Backpacker Magazine – February/March 2013
The Truth About Bears: The Mystery
To our delight and surprise, mid-October feels more like August. It’s warmer than 60°F, and our only autumnal cues come from the broad washes of crimsonVaccinium, flame-orange mountain ash, purple maple, and yellow willow that blend and pour down the mountainside like sessile lava flows. From our vantage on Easy Ridge, the wicked black spike of Mt. Shuksan juts from a thick glacial cloak against a canvas of perfect blue.
Our first two corrals are nestled in coniferous islands that cling barnacle-like to those mountain flanks; we skate down a 30-degree slope of steep mountain heather to reach them. It’s not easy, and I can only imagine the grueling work of setup, when the crew had to reach these same spots hunched under 65-pound packs loaded with 200-foot coils of barbed wire, cameras, extra batteries, and as much as 28 pounds of finely aged bear bait. I smell the corral before I see it, choking on a heady whiff of pungent fish rot.
On average, 70 percent of corrals get snags of hair, but after two, we’re batting 1.000. The second has 17 samples, one of which is a knot of brown-blond fur with silvered tips that makes everyone’s pulse jump.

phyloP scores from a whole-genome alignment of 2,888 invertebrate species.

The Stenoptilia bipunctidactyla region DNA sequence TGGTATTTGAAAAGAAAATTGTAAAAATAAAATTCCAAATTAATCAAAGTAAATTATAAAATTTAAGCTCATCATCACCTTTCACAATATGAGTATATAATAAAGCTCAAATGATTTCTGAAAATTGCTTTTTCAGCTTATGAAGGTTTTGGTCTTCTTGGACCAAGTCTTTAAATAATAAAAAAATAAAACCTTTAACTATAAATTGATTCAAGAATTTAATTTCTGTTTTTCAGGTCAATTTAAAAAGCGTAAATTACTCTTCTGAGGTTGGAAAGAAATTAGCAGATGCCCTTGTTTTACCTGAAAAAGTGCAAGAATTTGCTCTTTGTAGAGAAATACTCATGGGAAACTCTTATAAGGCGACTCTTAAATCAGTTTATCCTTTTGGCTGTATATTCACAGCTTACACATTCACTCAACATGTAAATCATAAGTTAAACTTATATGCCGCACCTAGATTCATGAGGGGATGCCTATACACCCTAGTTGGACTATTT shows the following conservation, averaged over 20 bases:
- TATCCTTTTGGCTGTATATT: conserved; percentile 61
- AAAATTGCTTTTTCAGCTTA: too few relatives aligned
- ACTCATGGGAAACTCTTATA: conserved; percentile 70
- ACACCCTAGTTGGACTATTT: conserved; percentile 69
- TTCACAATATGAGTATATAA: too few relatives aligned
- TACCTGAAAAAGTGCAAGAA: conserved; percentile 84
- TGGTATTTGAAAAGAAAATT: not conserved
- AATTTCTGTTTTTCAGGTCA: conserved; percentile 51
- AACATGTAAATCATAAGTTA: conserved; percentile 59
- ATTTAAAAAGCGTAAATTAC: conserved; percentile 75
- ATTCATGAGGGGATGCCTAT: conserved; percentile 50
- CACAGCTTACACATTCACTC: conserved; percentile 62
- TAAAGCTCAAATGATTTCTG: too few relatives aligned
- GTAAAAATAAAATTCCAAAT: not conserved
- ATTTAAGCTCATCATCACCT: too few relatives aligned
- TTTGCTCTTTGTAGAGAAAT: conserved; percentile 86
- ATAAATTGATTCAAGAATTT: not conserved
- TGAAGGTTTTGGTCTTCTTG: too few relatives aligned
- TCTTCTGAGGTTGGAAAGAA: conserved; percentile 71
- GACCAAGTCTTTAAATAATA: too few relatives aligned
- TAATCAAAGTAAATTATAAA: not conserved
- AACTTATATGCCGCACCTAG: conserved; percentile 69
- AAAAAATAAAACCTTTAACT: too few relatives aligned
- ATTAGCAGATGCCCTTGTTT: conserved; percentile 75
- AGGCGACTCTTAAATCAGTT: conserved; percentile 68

Woodrow tucks it into a barcoded manila envelope, then sterilizes the pliers with a lighter before moving on to the next tuft of fur.
“My theory is: Black until proven grizzly,” Gaines says. “And it’s bleached from the sun. But that’s very interesting. It’s looking pretty grizzled.” The researchers will get a first crack at identifying the owner after the trek, when they check the camera’s memory cards on a laptop stowed back at the trailhead. The photos will help determine which hair samples get sent to the lab for DNA confirmation.
“Unfortunately, it’s not like CSI,” says Gaines. “We won’t get DNA results back until spring.”
Gaines and team remove all traces of the corral for packing out, and we cruise up white granite ramps to make basecamp atop Easy Ridge, pausing only to tank up at a trickling snowfield. Gaines, who has spent his summers since high school lost in these tumbling ranges, promised the finest views in the park, but he undersold the vista. We pitch our tents on a thin spine of tundra and stone, and spin like dreidels trying to catch photos of alpenglow in nearly all directions. Northward, shark fins cut through a white, green, and blue sea toward Canada. To the west, the upturned spade of Mt. Baker goes apricot behind Shuksan; east, the apropos bear ears of Whatcom Peak lean out in front of the massive aqua Challenger Glacier. South, the sheer walls of the wild Mineral Creek basin fade into featureless indigo. We’ll head there tomorrow on a sunup-to-sunset tour of the final four corrals.